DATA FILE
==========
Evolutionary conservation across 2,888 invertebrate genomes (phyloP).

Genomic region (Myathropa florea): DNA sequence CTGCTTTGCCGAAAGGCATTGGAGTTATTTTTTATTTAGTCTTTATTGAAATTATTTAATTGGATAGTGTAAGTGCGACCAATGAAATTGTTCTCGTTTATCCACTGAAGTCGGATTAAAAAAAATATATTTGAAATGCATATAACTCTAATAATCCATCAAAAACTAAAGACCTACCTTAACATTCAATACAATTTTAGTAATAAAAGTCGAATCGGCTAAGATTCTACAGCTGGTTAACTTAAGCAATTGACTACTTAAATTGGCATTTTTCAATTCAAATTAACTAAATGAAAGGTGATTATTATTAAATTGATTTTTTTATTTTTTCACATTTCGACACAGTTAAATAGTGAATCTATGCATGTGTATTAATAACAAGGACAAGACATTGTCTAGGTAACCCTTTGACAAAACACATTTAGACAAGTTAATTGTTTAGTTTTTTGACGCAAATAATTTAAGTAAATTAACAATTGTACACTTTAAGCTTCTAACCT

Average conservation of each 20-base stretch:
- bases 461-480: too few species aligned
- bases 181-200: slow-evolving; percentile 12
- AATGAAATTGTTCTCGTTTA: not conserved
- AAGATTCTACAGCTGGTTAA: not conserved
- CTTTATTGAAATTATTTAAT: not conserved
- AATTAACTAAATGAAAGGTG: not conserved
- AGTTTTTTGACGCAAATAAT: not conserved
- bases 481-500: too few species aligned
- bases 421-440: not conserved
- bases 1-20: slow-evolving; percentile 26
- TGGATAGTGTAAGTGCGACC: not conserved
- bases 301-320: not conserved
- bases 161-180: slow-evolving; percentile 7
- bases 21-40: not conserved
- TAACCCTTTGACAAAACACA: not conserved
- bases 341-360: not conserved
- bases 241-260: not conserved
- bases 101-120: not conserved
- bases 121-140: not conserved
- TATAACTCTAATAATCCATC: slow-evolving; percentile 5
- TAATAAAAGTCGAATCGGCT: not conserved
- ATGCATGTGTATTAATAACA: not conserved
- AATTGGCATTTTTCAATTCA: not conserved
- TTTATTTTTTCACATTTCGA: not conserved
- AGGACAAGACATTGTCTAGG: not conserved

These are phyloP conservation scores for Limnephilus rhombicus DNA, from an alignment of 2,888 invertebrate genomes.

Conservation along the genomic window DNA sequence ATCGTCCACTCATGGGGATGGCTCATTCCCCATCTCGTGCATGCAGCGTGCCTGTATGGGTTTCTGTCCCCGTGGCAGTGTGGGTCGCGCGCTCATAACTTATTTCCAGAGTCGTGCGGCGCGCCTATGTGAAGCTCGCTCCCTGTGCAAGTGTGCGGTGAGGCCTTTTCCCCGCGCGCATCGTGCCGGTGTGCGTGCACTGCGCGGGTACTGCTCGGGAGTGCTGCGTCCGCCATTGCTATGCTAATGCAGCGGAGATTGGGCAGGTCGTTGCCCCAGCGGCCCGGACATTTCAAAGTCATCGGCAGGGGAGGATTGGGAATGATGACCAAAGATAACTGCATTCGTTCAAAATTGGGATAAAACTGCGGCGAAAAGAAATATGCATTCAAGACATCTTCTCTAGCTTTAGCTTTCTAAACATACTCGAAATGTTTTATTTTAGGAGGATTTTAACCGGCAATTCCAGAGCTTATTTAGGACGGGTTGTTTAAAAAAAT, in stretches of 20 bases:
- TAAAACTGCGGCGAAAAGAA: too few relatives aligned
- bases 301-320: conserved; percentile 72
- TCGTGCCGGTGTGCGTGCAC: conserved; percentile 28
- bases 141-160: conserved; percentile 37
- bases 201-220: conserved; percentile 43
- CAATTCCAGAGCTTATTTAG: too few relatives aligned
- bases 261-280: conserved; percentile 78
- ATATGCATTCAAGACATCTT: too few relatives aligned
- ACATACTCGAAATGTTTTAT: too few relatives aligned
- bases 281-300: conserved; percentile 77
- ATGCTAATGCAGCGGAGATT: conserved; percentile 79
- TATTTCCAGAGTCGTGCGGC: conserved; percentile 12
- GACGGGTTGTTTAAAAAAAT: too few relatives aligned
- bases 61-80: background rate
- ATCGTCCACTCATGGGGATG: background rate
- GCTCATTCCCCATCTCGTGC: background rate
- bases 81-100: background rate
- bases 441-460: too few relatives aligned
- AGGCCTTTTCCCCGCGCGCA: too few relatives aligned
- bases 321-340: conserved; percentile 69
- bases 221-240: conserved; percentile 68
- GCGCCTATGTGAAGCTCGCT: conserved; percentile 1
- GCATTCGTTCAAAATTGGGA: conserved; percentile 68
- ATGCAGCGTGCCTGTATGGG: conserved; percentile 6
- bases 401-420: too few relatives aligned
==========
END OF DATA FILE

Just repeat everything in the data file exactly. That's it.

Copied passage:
Evolutionary conservation across 2,888 invertebrate genomes (phyloP).

Genomic region (Myathropa florea): DNA sequence CTGCTTTGCCGAAAGGCATTGGAGTTATTTTTTATTTAGTCTTTATTGAAATTATTTAATTGGATAGTGTAAGTGCGACCAATGAAATTGTTCTCGTTTATCCACTGAAGTCGGATTAAAAAAAATATATTTGAAATGCATATAACTCTAATAATCCATCAAAAACTAAAGACCTACCTTAACATTCAATACAATTTTAGTAATAAAAGTCGAATCGGCTAAGATTCTACAGCTGGTTAACTTAAGCAATTGACTACTTAAATTGGCATTTTTCAATTCAAATTAACTAAATGAAAGGTGATTATTATTAAATTGATTTTTTTATTTTTTCACATTTCGACACAGTTAAATAGTGAATCTATGCATGTGTATTAATAACAAGGACAAGACATTGTCTAGGTAACCCTTTGACAAAACACATTTAGACAAGTTAATTGTTTAGTTTTTTGACGCAAATAATTTAAGTAAATTAACAATTGTACACTTTAAGCTTCTAACCT

Average conservation of each 20-base stretch:
- bases 461-480: too few species aligned
- bases 181-200: slow-evolving; percentile 12
- AATGAAATTGTTCTCGTTTA: not conserved
- AAGATTCTACAGCTGGTTAA: not conserved
- CTTTATTGAAATTATTTAAT: not conserved
- AATTAACTAAATGAAAGGTG: not conserved
- AGTTTTTTGACGCAAATAAT: not conserved
- bases 481-500: too few species aligned
- bases 421-440: not conserved
- bases 1-20: slow-evolving; percentile 26
- TGGATAGTGTAAGTGCGACC: not conserved
- bases 301-320: not conserved
- bases 161-180: slow-evolving; percentile 7
- bases 21-40: not conserved
- TAACCCTTTGACAAAACACA: not conserved
- bases 341-360: not conserved
- bases 241-260: not conserved
- bases 101-120: not conserved
- bases 121-140: not conserved
- TATAACTCTAATAATCCATC: slow-evolving; percentile 5
- TAATAAAAGTCGAATCGGCT: not conserved
- ATGCATGTGTATTAATAACA: not conserved
- AATTGGCATTTTTCAATTCA: not conserved
- TTTATTTTTTCACATTTCGA: not conserved
- AGGACAAGACATTGTCTAGG: not conserved

These are phyloP conservation scores for Limnephilus rhombicus DNA, from an alignment of 2,888 invertebrate genomes.

Conservation along the genomic window DNA sequence ATCGTCCACTCATGGGGATGGCTCATTCCCCATCTCGTGCATGCAGCGTGCCTGTATGGGTTTCTGTCCCCGTGGCAGTGTGGGTCGCGCGCTCATAACTTATTTCCAGAGTCGTGCGGCGCGCCTATGTGAAGCTCGCTCCCTGTGCAAGTGTGCGGTGAGGCCTTTTCCCCGCGCGCATCGTGCCGGTGTGCGTGCACTGCGCGGGTACTGCTCGGGAGTGCTGCGTCCGCCATTGCTATGCTAATGCAGCGGAGATTGGGCAGGTCGTTGCCCCAGCGGCCCGGACATTTCAAAGTCATCGGCAGGGGAGGATTGGGAATGATGACCAAAGATAACTGCATTCGTTCAAAATTGGGATAAAACTGCGGCGAAAAGAAATATGCATTCAAGACATCTTCTCTAGCTTTAGCTTTCTAAACATACTCGAAATGTTTTATTTTAGGAGGATTTTAACCGGCAATTCCAGAGCTTATTTAGGACGGGTTGTTTAAAAAAAT, in stretches of 20 bases:
- TAAAACTGCGGCGAAAAGAA: too few relatives aligned
- bases 301-320: conserved; percentile 72
- TCGTGCCGGTGTGCGTGCAC: conserved; percentile 28
- bases 141-160: conserved; percentile 37
- bases 201-220: conserved; percentile 43
- CAATTCCAGAGCTTATTTAG: too few relatives aligned
- bases 261-280: conserved; percentile 78
- ATATGCATTCAAGACATCTT: too few relatives aligned
- ACATACTCGAAATGTTTTAT: too few relatives aligned
- bases 281-300: conserved; percentile 77
- ATGCTAATGCAGCGGAGATT: conserved; percentile 79
- TATTTCCAGAGTCGTGCGGC: conserved; percentile 12
- GACGGGTTGTTTAAAAAAAT: too few relatives aligned
- bases 61-80: background rate
- ATCGTCCACTCATGGGGATG: background rate
- GCTCATTCCCCATCTCGTGC: background rate
- bases 81-100: background rate
- bases 441-460: too few relatives aligned
- AGGCCTTTTCCCCGCGCGCA: too few relatives aligned
- bases 321-340: conserved; percentile 69
- bases 221-240: conserved; percentile 68
- GCGCCTATGTGAAGCTCGCT: conserved; percentile 1
- GCATTCGTTCAAAATTGGGA: conserved; percentile 68
- ATGCAGCGTGCCTGTATGGG: conserved; percentile 6
- bases 401-420: too few relatives aligned